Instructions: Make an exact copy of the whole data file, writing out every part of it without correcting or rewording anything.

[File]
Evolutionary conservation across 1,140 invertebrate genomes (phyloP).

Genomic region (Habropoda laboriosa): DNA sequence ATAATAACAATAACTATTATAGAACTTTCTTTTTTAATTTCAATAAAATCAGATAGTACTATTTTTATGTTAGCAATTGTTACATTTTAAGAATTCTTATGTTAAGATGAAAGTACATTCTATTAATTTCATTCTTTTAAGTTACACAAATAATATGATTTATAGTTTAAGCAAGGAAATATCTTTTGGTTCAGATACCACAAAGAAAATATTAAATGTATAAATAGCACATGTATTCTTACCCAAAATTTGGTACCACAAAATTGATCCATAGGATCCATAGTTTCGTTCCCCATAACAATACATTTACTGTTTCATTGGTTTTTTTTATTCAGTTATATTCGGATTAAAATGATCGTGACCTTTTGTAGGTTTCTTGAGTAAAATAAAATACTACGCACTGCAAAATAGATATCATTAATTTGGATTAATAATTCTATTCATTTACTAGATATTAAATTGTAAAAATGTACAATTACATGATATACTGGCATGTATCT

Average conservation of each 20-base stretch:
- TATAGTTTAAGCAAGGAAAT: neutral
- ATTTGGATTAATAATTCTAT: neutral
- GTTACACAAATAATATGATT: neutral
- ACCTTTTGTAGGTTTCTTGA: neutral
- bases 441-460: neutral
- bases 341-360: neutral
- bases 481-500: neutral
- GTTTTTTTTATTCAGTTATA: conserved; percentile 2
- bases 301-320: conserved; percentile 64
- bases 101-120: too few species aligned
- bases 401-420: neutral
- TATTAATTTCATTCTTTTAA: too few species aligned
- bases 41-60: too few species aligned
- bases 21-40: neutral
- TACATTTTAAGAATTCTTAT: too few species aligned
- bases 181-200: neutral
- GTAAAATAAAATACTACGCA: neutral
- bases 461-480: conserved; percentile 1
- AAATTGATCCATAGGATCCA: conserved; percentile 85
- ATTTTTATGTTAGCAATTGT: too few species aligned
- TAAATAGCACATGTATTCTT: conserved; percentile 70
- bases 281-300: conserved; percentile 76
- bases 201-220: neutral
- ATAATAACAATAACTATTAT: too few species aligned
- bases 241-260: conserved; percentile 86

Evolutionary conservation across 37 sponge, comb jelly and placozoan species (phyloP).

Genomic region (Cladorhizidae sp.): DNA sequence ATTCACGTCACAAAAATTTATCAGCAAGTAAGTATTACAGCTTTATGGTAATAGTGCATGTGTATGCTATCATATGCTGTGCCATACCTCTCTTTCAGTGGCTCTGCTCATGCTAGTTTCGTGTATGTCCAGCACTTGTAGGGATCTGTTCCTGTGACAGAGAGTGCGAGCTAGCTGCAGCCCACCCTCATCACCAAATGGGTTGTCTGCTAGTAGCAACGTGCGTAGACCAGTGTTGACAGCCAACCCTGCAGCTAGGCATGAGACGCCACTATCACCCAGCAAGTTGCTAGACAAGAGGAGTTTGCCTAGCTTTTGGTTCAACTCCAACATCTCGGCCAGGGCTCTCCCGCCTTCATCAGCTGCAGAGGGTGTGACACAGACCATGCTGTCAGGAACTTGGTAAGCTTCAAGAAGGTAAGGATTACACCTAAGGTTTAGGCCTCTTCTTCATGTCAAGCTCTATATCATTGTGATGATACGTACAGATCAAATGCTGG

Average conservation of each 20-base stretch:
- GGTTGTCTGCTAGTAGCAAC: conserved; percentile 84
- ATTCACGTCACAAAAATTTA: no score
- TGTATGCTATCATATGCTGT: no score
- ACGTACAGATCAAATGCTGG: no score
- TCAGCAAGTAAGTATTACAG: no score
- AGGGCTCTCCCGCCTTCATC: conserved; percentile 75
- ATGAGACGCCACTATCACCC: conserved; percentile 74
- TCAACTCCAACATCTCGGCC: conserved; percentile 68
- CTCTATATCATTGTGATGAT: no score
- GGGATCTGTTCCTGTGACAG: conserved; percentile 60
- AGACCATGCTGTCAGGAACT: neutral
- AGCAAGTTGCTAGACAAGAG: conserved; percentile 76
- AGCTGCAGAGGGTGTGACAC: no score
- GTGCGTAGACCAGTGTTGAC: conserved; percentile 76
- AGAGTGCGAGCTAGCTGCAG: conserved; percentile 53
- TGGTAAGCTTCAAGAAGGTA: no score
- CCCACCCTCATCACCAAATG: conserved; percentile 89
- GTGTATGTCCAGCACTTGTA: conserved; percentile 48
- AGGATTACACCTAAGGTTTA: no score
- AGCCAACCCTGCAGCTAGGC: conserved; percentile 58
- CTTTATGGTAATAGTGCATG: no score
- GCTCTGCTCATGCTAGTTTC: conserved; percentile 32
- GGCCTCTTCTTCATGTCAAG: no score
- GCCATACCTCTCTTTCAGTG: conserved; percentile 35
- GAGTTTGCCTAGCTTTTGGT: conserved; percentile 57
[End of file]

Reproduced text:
Evolutionary conservation across 1,140 invertebrate genomes (phyloP).

Genomic region (Habropoda laboriosa): DNA sequence ATAATAACAATAACTATTATAGAACTTTCTTTTTTAATTTCAATAAAATCAGATAGTACTATTTTTATGTTAGCAATTGTTACATTTTAAGAATTCTTATGTTAAGATGAAAGTACATTCTATTAATTTCATTCTTTTAAGTTACACAAATAATATGATTTATAGTTTAAGCAAGGAAATATCTTTTGGTTCAGATACCACAAAGAAAATATTAAATGTATAAATAGCACATGTATTCTTACCCAAAATTTGGTACCACAAAATTGATCCATAGGATCCATAGTTTCGTTCCCCATAACAATACATTTACTGTTTCATTGGTTTTTTTTATTCAGTTATATTCGGATTAAAATGATCGTGACCTTTTGTAGGTTTCTTGAGTAAAATAAAATACTACGCACTGCAAAATAGATATCATTAATTTGGATTAATAATTCTATTCATTTACTAGATATTAAATTGTAAAAATGTACAATTACATGATATACTGGCATGTATCT

Average conservation of each 20-base stretch:
- TATAGTTTAAGCAAGGAAAT: neutral
- ATTTGGATTAATAATTCTAT: neutral
- GTTACACAAATAATATGATT: neutral
- ACCTTTTGTAGGTTTCTTGA: neutral
- bases 441-460: neutral
- bases 341-360: neutral
- bases 481-500: neutral
- GTTTTTTTTATTCAGTTATA: conserved; percentile 2
- bases 301-320: conserved; percentile 64
- bases 101-120: too few species aligned
- bases 401-420: neutral
- TATTAATTTCATTCTTTTAA: too few species aligned
- bases 41-60: too few species aligned
- bases 21-40: neutral
- TACATTTTAAGAATTCTTAT: too few species aligned
- bases 181-200: neutral
- GTAAAATAAAATACTACGCA: neutral
- bases 461-480: conserved; percentile 1
- AAATTGATCCATAGGATCCA: conserved; percentile 85
- ATTTTTATGTTAGCAATTGT: too few species aligned
- TAAATAGCACATGTATTCTT: conserved; percentile 70
- bases 281-300: conserved; percentile 76
- bases 201-220: neutral
- ATAATAACAATAACTATTAT: too few species aligned
- bases 241-260: conserved; percentile 86

Evolutionary conservation across 37 sponge, comb jelly and placozoan species (phyloP).

Genomic region (Cladorhizidae sp.): DNA sequence ATTCACGTCACAAAAATTTATCAGCAAGTAAGTATTACAGCTTTATGGTAATAGTGCATGTGTATGCTATCATATGCTGTGCCATACCTCTCTTTCAGTGGCTCTGCTCATGCTAGTTTCGTGTATGTCCAGCACTTGTAGGGATCTGTTCCTGTGACAGAGAGTGCGAGCTAGCTGCAGCCCACCCTCATCACCAAATGGGTTGTCTGCTAGTAGCAACGTGCGTAGACCAGTGTTGACAGCCAACCCTGCAGCTAGGCATGAGACGCCACTATCACCCAGCAAGTTGCTAGACAAGAGGAGTTTGCCTAGCTTTTGGTTCAACTCCAACATCTCGGCCAGGGCTCTCCCGCCTTCATCAGCTGCAGAGGGTGTGACACAGACCATGCTGTCAGGAACTTGGTAAGCTTCAAGAAGGTAAGGATTACACCTAAGGTTTAGGCCTCTTCTTCATGTCAAGCTCTATATCATTGTGATGATACGTACAGATCAAATGCTGG

Average conservation of each 20-base stretch:
- GGTTGTCTGCTAGTAGCAAC: conserved; percentile 84
- ATTCACGTCACAAAAATTTA: no score
- TGTATGCTATCATATGCTGT: no score
- ACGTACAGATCAAATGCTGG: no score
- TCAGCAAGTAAGTATTACAG: no score
- AGGGCTCTCCCGCCTTCATC: conserved; percentile 75
- ATGAGACGCCACTATCACCC: conserved; percentile 74
- TCAACTCCAACATCTCGGCC: conserved; percentile 68
- CTCTATATCATTGTGATGAT: no score
- GGGATCTGTTCCTGTGACAG: conserved; percentile 60
- AGACCATGCTGTCAGGAACT: neutral
- AGCAAGTTGCTAGACAAGAG: conserved; percentile 76
- AGCTGCAGAGGGTGTGACAC: no score
- GTGCGTAGACCAGTGTTGAC: conserved; percentile 76
- AGAGTGCGAGCTAGCTGCAG: conserved; percentile 53
- TGGTAAGCTTCAAGAAGGTA: no score
- CCCACCCTCATCACCAAATG: conserved; percentile 89
- GTGTATGTCCAGCACTTGTA: conserved; percentile 48
- AGGATTACACCTAAGGTTTA: no score
- AGCCAACCCTGCAGCTAGGC: conserved; percentile 58
- CTTTATGGTAATAGTGCATG: no score
- GCTCTGCTCATGCTAGTTTC: conserved; percentile 32
- GGCCTCTTCTTCATGTCAAG: no score
- GCCATACCTCTCTTTCAGTG: conserved; percentile 35
- GAGTTTGCCTAGCTTTTGGT: conserved; percentile 57